Having “the talk” prior to proposed nonrenewal….
This week we’re going to focus on nonrenewal of contracts. The process for this is all laid out in state law, and the time is coming up to make decisions. Let’s start with the role of the principal.
Principal Perkins is preparing to make recommendations to the superintendent about the renewal or nonrenewal of teacher contracts. Perkins plans to meet with the one teacher who is up for possible nonrenewal to give a “heads up” about what is coming. Which of the following would be the best way for Perkins to inform the teacher?
- The superintendent and the board want you out of here. You need to resign.
- I need your resignation by Friday. If I don’t get it, you will never work in education again.
- It might be in your best interests to talk to your spouse, and think about resigning. I’m not sure how things are going to go for you here.
- I have to make recommendations to the superintendent by Friday. I plan to recommend that your contract not be renewed.
I’m sure all you Smart Daily Dawg Readers instantly know that the best answer is D. With Answer A the principal is speaking for the superintendent and the board, which Perkins does not have the power to do. With Answer B Perkins is doing that also, and accompanying it with an ominous threat. Answer C is mushy. Answer D is clear, direct, and precise. Some might say that D also involves a threat. Yes it does, but it’s a threat to do something that Perkins has the power to do. Thus it is not coercion in the legal sense.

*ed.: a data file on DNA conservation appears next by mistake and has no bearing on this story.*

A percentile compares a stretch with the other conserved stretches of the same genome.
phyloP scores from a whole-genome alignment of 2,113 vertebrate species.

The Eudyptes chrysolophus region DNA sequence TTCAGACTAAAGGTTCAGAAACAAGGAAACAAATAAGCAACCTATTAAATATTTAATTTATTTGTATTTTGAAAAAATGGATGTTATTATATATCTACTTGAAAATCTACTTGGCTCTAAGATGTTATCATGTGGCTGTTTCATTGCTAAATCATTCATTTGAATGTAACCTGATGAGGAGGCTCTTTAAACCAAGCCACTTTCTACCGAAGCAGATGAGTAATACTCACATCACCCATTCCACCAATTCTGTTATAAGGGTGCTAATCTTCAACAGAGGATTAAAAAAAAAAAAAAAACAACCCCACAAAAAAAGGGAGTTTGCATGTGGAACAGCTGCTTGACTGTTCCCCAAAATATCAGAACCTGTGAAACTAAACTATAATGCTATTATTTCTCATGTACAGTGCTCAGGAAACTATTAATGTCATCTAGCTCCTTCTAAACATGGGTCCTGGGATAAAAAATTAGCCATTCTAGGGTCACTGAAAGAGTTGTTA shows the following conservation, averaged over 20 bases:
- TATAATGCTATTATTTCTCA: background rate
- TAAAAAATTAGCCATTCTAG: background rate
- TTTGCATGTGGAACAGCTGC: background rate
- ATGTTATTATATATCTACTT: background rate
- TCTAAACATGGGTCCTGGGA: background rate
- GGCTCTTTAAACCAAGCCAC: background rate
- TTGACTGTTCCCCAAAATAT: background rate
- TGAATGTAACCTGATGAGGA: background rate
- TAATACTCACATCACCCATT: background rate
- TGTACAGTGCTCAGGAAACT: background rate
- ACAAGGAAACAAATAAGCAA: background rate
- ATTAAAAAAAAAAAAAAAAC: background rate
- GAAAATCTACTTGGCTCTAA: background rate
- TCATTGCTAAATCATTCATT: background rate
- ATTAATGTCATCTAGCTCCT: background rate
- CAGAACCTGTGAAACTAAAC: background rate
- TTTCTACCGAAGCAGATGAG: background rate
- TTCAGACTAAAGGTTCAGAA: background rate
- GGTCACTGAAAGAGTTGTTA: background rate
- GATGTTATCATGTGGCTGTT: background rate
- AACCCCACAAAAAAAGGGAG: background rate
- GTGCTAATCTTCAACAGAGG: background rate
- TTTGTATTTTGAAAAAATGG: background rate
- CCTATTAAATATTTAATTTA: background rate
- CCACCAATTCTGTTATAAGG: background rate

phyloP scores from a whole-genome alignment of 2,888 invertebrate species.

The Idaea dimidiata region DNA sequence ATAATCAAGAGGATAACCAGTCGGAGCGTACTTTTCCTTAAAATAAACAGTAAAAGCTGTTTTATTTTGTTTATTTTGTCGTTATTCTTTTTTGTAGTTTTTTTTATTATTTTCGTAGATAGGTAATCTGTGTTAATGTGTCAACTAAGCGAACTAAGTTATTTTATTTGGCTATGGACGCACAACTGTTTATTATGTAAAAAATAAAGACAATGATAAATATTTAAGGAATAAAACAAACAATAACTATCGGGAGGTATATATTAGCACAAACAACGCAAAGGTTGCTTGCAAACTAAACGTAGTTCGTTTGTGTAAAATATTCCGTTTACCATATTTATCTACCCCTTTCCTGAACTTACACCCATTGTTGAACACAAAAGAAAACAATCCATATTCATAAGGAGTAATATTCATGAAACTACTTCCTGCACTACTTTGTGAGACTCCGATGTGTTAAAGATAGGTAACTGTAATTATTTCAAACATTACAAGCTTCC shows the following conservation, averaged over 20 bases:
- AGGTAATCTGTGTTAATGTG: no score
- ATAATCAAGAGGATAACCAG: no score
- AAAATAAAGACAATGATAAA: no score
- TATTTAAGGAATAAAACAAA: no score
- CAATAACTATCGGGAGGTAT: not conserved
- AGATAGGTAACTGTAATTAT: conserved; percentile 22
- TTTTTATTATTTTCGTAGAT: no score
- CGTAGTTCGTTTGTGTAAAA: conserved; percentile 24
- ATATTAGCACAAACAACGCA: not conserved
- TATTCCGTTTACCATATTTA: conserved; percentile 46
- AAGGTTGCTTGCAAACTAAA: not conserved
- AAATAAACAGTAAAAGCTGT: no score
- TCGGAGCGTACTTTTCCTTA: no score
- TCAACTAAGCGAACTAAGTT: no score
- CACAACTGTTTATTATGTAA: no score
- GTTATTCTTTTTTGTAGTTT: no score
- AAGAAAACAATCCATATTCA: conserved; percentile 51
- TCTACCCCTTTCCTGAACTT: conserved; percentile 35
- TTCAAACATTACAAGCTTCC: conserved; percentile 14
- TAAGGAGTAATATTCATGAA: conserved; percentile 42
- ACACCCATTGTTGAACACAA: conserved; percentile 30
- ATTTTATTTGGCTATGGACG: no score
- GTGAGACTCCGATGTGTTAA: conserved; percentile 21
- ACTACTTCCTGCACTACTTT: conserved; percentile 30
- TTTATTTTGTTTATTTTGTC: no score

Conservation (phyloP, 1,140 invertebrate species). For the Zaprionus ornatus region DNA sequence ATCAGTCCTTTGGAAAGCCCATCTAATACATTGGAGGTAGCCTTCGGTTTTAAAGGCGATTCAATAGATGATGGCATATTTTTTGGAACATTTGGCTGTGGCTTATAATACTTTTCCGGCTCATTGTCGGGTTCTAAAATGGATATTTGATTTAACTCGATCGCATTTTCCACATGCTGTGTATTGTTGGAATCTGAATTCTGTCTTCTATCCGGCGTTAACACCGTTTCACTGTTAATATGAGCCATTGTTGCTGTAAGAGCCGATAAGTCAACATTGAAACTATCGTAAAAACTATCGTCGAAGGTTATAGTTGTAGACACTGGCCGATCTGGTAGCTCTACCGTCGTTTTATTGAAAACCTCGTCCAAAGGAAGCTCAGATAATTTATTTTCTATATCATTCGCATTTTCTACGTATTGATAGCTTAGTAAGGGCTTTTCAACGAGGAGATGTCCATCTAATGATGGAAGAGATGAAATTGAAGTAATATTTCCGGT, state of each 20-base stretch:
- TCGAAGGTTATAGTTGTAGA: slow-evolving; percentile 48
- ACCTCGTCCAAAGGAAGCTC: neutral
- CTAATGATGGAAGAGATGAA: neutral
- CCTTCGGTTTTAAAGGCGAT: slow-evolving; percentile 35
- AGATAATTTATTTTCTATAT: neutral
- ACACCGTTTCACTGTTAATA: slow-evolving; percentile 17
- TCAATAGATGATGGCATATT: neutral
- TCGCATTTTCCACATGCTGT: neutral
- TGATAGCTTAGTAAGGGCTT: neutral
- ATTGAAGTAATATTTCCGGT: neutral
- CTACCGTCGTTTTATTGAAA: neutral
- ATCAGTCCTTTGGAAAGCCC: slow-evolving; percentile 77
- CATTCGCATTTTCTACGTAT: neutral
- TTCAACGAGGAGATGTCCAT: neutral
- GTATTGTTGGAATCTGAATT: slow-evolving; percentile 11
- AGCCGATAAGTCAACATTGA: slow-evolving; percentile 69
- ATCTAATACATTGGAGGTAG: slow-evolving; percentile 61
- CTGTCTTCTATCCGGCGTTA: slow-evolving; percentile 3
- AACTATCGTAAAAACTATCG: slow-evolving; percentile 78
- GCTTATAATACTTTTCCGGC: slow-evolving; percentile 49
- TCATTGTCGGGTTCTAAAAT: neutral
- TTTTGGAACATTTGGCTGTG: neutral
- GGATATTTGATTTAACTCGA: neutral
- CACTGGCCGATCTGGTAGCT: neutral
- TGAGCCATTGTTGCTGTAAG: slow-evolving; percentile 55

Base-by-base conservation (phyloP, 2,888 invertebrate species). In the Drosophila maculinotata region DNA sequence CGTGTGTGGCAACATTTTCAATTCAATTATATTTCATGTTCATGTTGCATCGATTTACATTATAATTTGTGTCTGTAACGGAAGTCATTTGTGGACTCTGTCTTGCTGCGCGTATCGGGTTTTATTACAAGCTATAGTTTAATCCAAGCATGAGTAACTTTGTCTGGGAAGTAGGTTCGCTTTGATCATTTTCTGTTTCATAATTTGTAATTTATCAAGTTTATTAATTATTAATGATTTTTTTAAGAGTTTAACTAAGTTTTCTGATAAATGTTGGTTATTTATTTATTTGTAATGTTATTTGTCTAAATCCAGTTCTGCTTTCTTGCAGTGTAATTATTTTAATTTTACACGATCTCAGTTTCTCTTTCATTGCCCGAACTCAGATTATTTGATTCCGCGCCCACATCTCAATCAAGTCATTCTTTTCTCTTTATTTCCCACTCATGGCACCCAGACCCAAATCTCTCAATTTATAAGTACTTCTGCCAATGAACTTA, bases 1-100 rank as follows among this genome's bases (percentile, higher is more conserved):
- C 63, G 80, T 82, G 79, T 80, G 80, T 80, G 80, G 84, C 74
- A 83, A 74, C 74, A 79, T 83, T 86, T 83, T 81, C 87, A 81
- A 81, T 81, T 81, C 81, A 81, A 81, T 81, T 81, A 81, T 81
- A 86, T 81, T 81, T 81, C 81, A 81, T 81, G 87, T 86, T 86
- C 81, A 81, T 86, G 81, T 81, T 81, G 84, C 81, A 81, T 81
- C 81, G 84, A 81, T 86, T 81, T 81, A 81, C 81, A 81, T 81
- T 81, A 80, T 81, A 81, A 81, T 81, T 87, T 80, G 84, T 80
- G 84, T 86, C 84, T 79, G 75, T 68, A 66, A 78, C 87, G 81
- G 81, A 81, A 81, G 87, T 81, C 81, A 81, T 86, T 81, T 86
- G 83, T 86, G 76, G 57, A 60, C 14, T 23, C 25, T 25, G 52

Of course it would be easier to avoid this conversation, as it is likely to be a difficult one. But there are a few good reasons for having the conversation. First, let’s consider the Golden Rule. Put yourself in the shoes of the teacher. If your supervisor was planning to recommend the end of your employment with the district, wouldn’t you want to get a “heads up”? I think most of us would. Secondly, having this difficult conversation increases the likelihood of an amicable separation of employer and employee. A resignation is easier to deal with than a nonrenewal.
But plan carefully for this conversation. It’s a good idea to meet with your school district’s lawyer before you broach this subject with the employee to get some assurance that there is ample basis for the action. Unless the teacher is on probation the teacher is entitled to challenge the proposed nonrenewal in a hearing. You should assume that will happen, and be prepared to defend your recommendation based on teacher performance. Probationary contracts can be nonrenewed without a formal hearing, but those teachers can also raise legal challenges through a grievance or lawsuit. So whether the teacher has a probationary or a term contract, you need to have your proverbial ducks in a row.
DAWG BONE: ACTUALLY, IT’S ALWAYS BEST TO HAVE DUCKS IN A ROW.
Tomorrow: Toolbox Tuesday!!